bles in Season.
GIVE HIM A CALL !
Russell St. - - Orangeburg. S. C
Notice of Municipal Registration.
Notice is hereby given that the
books for the registration of the
qualified electors of the City of
Orangeburg, -who desire to vote at
and in the Municipal Election for
Mayor and Aldemen of the City of
Orangeburg, S, C. to be held on
Tuesday, the twelfth (12) day of
September, 1911, will be open at\the
City Hall, in the City of Orangeburg,
S. C, from nine (9) o'clock a. m.,
to two (2) o'clock p. m., on each
Tuesday in the months of June and
July, 1911, (after the publication of
this notice) and Uso on each Tues
day in the month of August, 1911,
dp to and including Tuesday, the
twenty-second day of August, 1911,
r.nd beginning Wednesday, A igust
the twenty-third, 1911', the said
books of registry tiou will be open
each day, Sundays excepted, from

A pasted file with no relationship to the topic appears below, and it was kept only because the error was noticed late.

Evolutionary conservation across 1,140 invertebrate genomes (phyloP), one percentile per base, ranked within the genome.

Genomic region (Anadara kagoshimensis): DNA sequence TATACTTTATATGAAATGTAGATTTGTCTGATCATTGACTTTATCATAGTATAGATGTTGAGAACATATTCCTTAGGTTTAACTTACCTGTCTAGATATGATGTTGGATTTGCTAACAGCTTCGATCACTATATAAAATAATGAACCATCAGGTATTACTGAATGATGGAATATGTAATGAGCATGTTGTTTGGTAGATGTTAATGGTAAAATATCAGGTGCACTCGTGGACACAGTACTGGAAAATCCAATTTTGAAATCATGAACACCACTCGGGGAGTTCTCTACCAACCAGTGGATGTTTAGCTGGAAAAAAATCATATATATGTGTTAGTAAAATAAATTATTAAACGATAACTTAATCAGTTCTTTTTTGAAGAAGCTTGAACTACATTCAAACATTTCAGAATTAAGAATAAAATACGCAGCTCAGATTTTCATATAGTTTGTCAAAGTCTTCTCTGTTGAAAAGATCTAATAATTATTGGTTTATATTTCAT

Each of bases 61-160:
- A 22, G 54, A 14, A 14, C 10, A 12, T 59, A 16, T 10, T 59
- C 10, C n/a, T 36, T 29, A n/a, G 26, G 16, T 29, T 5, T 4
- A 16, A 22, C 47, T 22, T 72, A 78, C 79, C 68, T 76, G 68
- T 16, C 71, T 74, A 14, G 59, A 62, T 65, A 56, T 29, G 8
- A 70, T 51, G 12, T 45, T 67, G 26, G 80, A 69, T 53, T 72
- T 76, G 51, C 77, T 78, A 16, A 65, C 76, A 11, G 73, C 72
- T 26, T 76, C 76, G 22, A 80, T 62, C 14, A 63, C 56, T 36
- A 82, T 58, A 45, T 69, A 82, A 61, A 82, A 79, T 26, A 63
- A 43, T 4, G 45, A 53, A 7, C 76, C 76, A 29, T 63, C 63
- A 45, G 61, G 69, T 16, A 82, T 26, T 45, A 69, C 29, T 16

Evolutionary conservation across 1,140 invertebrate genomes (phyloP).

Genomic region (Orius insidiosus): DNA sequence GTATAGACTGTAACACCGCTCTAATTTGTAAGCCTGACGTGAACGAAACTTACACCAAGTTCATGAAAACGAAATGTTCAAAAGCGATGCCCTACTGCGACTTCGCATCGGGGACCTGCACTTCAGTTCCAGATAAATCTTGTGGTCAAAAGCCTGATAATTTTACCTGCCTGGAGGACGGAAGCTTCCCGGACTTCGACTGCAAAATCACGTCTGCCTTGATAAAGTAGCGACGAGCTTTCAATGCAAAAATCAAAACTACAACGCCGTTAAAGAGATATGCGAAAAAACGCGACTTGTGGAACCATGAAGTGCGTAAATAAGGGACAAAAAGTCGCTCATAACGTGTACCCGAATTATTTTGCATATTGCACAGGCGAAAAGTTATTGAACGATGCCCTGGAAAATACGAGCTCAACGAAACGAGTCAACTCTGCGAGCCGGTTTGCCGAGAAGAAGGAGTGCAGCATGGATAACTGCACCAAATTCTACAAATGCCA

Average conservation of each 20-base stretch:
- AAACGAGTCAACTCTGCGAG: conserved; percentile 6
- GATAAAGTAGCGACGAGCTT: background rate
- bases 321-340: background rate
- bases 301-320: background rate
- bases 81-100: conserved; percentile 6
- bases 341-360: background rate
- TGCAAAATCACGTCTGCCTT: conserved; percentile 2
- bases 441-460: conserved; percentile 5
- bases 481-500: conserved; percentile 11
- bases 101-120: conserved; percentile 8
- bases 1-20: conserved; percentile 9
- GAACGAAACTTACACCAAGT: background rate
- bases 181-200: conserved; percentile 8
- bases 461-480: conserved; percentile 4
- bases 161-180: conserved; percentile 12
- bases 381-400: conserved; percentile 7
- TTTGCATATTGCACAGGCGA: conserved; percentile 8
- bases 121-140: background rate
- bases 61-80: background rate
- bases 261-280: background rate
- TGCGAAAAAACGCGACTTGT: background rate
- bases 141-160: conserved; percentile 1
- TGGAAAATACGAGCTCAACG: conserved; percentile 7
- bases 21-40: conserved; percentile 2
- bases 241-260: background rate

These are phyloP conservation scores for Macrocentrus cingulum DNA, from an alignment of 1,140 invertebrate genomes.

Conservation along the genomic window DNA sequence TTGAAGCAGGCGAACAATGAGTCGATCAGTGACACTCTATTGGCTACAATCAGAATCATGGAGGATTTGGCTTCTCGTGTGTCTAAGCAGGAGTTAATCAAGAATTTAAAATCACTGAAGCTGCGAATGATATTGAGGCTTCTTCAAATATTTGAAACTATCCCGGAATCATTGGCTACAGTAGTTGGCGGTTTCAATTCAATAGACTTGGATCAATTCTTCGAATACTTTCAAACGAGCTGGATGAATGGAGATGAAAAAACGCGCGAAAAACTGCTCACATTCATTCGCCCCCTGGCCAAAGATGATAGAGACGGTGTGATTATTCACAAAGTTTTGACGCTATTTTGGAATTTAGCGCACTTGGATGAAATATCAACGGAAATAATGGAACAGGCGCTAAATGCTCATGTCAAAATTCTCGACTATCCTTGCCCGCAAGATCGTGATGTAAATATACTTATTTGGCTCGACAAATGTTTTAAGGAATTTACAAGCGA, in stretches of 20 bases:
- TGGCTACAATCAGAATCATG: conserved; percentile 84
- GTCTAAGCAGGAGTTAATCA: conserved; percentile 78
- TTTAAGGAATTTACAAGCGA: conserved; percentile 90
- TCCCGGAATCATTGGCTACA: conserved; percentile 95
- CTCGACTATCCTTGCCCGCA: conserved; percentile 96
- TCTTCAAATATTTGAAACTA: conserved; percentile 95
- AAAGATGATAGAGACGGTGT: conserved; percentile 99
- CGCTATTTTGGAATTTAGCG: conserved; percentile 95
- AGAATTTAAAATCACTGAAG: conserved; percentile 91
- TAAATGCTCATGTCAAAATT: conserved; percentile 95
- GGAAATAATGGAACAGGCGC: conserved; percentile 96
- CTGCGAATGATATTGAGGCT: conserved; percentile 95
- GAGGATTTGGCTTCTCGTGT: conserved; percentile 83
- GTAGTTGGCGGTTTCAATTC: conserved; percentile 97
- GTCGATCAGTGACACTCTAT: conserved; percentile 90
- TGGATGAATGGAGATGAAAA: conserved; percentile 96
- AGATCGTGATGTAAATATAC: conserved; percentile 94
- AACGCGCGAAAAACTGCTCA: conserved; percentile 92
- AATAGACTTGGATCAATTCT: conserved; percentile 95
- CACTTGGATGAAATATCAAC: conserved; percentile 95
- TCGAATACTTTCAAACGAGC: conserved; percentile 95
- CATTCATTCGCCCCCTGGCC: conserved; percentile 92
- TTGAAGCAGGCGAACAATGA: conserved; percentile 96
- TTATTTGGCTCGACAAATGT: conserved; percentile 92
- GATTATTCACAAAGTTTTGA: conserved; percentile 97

nine o'clock a. in., to two o'clock p.
m., for the registration of said qual
ified electors at st:id City Hall up to
and Including Friday, September
first, 1911, at which time said Books
of Registration will be closed.
All male Inhabitants of the City
of Orangeburg, S. C, over the age of
twenty-one year:-, and otherwise
qualified according to law, may regis
Section of 197 of the Civil Code
of Laws of the Slates of South Car
olina, Vol. 1, 1902, provides, among
other things, that: "the production
of a certificate of registration from
the Board of Supervisors of Regis
tration of the County, entitling the
applicant to vote in a polling pre
cinct within the incorporated city or
town. In which the applicant desires
to vote, shall be a conaition prere
quisite to the applicant's obtaining, a
Certificate of Registration for Munic
ipal elections, etc.'
M. F. Inabinet.
Supervisor of Registration of tb*)
City of Orangeburg, South Carolina.